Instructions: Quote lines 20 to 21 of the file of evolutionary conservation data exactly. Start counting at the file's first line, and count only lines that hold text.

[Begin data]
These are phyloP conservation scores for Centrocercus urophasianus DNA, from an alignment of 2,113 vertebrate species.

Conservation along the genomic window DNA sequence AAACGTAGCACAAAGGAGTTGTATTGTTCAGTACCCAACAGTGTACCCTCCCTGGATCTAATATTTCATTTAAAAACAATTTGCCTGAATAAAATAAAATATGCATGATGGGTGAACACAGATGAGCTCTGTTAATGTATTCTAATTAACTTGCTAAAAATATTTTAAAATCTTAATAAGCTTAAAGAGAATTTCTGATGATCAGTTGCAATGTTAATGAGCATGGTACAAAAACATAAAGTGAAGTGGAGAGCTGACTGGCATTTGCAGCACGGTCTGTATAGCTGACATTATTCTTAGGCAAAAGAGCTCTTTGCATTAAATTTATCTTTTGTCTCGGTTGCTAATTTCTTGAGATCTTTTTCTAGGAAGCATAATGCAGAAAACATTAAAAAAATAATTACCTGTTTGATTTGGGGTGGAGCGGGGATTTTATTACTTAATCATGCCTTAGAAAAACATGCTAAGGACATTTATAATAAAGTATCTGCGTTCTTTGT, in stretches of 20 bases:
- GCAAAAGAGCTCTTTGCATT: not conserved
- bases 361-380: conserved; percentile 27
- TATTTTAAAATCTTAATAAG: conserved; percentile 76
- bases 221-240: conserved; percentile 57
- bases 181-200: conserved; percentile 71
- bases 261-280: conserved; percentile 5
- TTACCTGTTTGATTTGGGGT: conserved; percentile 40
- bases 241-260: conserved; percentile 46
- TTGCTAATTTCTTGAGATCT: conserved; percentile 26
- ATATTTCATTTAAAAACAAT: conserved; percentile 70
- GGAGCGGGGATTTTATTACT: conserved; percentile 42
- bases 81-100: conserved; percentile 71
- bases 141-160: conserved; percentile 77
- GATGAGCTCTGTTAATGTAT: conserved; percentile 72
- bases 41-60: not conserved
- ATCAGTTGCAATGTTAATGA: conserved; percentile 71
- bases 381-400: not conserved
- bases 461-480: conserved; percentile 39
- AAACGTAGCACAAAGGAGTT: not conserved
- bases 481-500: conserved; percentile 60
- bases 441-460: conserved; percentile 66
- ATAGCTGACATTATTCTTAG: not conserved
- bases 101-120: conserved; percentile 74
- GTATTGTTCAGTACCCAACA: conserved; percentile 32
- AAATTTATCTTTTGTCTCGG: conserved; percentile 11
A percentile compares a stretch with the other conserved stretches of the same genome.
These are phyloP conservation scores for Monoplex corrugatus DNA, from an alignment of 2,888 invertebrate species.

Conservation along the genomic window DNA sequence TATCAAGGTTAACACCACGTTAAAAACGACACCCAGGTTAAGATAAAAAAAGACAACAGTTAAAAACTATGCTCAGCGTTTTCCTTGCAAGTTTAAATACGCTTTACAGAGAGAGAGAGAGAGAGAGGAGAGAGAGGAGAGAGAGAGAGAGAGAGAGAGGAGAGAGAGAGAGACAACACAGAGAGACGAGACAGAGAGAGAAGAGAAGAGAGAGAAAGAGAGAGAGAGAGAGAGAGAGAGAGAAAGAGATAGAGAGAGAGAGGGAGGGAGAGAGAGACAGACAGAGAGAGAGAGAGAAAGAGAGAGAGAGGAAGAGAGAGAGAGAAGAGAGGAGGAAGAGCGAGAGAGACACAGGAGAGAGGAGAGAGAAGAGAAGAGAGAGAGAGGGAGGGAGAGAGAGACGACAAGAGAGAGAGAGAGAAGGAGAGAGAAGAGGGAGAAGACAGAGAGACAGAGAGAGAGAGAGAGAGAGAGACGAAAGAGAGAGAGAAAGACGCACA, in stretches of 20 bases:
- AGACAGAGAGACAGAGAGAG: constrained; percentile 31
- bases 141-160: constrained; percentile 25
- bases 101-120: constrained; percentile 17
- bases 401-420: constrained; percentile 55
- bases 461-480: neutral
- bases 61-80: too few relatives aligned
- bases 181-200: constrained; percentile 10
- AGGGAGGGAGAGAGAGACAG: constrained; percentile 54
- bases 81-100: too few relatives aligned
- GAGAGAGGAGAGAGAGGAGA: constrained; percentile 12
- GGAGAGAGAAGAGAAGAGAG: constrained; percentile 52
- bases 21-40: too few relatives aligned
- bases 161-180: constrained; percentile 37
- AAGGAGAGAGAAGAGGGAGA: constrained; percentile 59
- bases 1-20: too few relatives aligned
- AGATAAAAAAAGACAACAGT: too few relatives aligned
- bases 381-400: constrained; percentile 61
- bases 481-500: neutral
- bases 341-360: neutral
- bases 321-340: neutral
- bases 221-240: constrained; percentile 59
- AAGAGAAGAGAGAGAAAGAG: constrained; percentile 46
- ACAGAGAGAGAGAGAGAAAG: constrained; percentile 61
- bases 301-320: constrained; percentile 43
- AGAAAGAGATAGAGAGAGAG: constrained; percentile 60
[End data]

- bases 461-480: conserved; percentile 39
- AAACGTAGCACAAAGGAGTT: not conserved